Friday, March 23, 2012

Marriage - it's not a Fairy Tale

One of the most common responses I get when people know that I hope to someday get married is "Why?"  and many have said that if they had it to do over again, or their spouse passed away - they wouldn't get married.

I think that's kinda sad.

Moreover, I am getting pretty fed-up of people thinking that I am naive enough to think that marriage is perfect or solves all my problems. 

Firstly, I am a child of divorce, and not just your regular "we grew apart" divorce.  The "we hate each other's guts, and had to divorce so we wouldn't kill each other or you in the process" divorce.  My parents divorce was the specific event that got me some peace and quiet, and a stable home.  Things got even better for me when one of my parents moved overseas.

Secondly, I am a therapist.  I have seen quite a bit of the seedy underbelly of pain that is produced from breach of trust and selfishness and the miserable backlash that ensues.

Shockingly that doesn't make me want it any less. 

In my opinion, marriage is an exercise in selflessness, and balancing the needs of  your loved ones with your own.  At it's best -  you don't have to worry about your own needs, because you trust that your partner is taking care of them, and you are able to fully focus on taking care of your partner.
At it's worst - you are unable to see anything but your own needs, and your pain is compounded as you perceive your partner as not caring about any of your needs.
Somewhere in the middle lies the dance of not taking the risk of focusing on your partner's needs until your own needs have been met first (by either you, your partner, or someone else).

At our core, I think we're all pretty selfish beings, even the most altruistic of us.  And it's not only difficult but downright terrifying to have to trust someone to fill-in your needs.  Especially if you have gown-up like me, where there is no one else able to focus on your needs because the people around are drowning in their own lives/needs.  We also drive our society to be independent and reward that behaviour.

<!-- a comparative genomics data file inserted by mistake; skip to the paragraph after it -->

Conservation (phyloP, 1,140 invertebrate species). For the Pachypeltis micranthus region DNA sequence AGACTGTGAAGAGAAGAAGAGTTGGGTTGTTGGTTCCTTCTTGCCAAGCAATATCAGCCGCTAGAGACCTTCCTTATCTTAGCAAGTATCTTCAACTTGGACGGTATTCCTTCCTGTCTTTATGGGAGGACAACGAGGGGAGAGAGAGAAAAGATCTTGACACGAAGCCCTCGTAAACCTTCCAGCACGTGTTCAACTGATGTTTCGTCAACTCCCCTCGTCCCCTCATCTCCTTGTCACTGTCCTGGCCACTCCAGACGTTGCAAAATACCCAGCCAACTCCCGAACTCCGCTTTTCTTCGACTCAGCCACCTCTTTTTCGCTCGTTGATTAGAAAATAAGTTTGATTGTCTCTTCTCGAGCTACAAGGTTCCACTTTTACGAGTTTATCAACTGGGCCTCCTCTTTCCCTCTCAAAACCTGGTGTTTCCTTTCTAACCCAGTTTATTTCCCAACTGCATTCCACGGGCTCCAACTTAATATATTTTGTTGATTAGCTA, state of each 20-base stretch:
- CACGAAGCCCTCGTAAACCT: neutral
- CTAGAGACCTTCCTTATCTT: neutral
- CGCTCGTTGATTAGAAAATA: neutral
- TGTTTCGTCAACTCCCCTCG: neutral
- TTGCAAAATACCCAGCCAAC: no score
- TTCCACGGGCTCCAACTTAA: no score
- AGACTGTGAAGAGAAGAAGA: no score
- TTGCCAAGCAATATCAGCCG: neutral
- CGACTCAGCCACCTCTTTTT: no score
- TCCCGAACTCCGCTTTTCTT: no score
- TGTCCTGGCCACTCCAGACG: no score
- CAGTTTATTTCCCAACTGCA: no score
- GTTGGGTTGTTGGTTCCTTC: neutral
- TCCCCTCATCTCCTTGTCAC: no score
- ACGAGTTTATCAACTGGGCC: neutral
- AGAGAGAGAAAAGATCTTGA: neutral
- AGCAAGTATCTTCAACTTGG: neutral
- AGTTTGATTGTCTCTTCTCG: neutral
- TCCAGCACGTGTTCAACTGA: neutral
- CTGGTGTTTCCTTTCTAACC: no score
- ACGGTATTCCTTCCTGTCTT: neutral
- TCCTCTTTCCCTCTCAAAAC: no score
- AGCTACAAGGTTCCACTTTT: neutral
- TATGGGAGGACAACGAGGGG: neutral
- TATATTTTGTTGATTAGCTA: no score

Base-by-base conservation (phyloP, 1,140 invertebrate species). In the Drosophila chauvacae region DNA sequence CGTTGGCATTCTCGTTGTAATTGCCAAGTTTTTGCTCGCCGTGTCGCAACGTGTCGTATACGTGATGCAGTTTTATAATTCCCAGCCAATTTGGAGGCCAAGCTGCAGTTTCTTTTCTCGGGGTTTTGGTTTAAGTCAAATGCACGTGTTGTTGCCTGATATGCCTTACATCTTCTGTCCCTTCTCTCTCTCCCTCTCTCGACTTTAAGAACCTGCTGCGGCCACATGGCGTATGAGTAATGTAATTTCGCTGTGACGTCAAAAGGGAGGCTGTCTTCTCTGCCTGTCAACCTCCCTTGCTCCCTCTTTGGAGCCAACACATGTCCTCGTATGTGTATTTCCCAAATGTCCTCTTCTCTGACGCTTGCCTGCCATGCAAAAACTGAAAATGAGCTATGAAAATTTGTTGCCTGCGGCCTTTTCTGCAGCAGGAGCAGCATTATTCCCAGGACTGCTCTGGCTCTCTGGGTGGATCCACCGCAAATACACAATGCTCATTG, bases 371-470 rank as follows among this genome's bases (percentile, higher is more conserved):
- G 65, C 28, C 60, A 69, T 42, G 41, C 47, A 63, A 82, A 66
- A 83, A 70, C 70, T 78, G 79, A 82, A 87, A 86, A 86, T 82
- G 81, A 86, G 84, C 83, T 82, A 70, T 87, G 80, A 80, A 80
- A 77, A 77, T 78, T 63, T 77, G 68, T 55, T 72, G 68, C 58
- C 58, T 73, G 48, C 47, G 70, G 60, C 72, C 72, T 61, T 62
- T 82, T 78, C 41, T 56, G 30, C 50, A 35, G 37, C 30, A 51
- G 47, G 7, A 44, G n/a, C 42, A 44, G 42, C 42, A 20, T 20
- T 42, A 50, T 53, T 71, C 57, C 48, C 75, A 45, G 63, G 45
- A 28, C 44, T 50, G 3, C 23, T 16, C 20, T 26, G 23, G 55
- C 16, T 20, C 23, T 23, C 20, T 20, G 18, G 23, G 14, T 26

So here's the thing, even thinking about/writing about why you have to look out for yourself first is missing the point.
Please don't misunderstand me, I am not in any way suggesting that being selfless is about becoming a doormat, allowing our needs to continually go unmet, and even hurt ourselves for the sake of others.
The point for me is, it's about choosing to put somebody else's needs before your own, without qualifying your action or predicating it on what the other person has done for you, or how they've met your needs.

That's the hard part.

I was sent a really great article that speaks to similar points, from the perspective of a 39 year old first time engaged woman.  If you are interested, check it out here.

So bottom line is - I get it, I know it's NOT a magic wand that solves problems, and can often compound problems.  But it is also an exceptional opportunity for growth, development and fulfillment (and hopefully regular sex)

Wednesday, March 14, 2012

One Bad Apple

I have often heard the wisdom that you tend to acclimatize to the people you surround yourself with or your environment.
I've been living that these past few weeks.

I said something today that was quite crude to a coworker - and she looked at my like I had just sprouted another head.  It was so out of character for me, that the next words out of my mouth were "I can't believe those words actually left my mouth".

Really, the fact that I even had the thought is shocking, for me.  It got me thinking.

Work has basically been my life for the past few weeks.  I have a whole lot of deadlines this month, and have been working on an intensive project with a group that I would normally spend at most a couple of hour a week with.